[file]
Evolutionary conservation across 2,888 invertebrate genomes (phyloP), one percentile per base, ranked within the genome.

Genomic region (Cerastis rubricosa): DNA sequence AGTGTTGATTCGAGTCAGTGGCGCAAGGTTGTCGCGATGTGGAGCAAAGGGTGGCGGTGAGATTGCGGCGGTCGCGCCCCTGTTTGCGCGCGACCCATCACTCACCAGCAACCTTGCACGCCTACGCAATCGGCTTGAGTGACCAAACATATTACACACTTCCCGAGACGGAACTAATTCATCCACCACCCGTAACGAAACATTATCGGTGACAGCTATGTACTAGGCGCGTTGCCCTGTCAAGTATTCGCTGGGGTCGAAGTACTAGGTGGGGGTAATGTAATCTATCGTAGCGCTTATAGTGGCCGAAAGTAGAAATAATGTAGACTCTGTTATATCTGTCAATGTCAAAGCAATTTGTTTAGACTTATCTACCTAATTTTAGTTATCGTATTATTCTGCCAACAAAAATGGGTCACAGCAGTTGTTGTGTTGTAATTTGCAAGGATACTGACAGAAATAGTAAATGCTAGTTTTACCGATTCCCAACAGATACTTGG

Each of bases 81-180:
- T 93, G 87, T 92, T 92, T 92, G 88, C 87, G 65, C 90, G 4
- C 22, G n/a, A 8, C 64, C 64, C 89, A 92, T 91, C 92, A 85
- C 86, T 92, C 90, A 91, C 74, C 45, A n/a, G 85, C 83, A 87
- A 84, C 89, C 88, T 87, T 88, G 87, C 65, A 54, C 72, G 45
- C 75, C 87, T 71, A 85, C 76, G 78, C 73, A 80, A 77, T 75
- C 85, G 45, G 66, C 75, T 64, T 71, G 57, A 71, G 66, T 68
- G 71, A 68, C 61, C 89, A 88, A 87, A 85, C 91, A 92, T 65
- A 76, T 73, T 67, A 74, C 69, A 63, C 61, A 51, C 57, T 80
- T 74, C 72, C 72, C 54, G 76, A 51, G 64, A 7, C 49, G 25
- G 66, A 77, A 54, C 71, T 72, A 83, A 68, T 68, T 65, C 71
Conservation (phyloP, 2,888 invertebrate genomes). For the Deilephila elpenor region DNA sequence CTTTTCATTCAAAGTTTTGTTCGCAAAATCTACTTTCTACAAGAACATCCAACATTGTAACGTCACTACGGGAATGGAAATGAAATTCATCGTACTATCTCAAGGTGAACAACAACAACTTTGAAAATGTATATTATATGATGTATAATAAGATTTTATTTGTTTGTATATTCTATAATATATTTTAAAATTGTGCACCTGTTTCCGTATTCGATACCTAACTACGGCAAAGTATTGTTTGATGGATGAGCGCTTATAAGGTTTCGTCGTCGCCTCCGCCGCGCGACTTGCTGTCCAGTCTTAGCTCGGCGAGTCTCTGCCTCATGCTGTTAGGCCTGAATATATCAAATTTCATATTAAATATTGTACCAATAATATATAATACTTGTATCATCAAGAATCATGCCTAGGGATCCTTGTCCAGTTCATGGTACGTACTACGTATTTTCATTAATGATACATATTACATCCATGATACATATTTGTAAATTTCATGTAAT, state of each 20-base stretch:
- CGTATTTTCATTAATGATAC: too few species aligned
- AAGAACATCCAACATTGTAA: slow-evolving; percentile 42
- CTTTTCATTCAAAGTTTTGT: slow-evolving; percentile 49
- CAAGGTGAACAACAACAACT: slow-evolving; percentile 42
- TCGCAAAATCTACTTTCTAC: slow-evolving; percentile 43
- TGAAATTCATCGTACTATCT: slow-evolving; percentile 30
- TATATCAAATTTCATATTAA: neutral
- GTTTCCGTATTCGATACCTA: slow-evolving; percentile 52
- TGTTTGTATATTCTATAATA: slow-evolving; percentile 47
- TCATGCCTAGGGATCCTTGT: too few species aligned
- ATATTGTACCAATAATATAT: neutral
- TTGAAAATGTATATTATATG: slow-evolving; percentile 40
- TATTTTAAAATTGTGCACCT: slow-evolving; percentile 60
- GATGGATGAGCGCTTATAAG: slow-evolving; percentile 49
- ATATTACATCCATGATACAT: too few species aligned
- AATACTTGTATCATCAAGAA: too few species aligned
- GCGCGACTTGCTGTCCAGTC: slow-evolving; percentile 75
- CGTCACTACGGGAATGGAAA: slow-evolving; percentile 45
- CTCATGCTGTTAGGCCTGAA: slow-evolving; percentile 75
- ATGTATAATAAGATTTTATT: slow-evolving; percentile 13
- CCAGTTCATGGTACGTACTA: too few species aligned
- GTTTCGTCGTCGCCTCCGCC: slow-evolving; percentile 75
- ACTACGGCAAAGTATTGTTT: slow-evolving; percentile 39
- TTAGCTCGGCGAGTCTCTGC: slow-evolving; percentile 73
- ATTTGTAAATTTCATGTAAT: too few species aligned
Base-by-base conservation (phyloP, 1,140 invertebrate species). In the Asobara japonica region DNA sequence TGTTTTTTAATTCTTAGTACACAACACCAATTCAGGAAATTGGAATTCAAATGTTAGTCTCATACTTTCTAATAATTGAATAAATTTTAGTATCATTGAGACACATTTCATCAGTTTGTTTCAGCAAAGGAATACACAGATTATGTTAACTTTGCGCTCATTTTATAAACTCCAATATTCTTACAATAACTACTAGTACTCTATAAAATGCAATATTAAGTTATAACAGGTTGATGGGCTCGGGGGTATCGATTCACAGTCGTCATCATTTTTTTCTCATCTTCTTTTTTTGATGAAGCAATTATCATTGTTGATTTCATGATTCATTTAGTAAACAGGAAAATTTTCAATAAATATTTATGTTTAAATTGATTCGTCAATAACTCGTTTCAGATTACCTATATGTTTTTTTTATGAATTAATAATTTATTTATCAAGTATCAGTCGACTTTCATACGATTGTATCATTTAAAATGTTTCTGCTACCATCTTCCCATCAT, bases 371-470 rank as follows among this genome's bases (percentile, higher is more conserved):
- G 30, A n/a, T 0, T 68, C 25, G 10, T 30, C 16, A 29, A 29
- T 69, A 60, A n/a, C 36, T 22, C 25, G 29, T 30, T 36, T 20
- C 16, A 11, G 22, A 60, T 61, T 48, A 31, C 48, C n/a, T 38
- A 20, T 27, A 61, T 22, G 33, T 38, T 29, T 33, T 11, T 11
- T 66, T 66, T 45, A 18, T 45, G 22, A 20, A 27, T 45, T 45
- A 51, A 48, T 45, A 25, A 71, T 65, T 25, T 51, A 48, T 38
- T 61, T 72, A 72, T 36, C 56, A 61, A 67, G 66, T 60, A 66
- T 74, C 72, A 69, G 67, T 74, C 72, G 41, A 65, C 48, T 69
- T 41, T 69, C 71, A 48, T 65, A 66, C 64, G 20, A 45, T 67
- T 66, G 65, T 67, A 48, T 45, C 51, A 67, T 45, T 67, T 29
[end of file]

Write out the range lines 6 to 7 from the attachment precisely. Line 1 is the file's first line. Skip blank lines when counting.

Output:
- C 86, T 92, C 90, A 91, C 74, C 45, A n/a, G 85, C 83, A 87
- A 84, C 89, C 88, T 87, T 88, G 87, C 65, A 54, C 72, G 45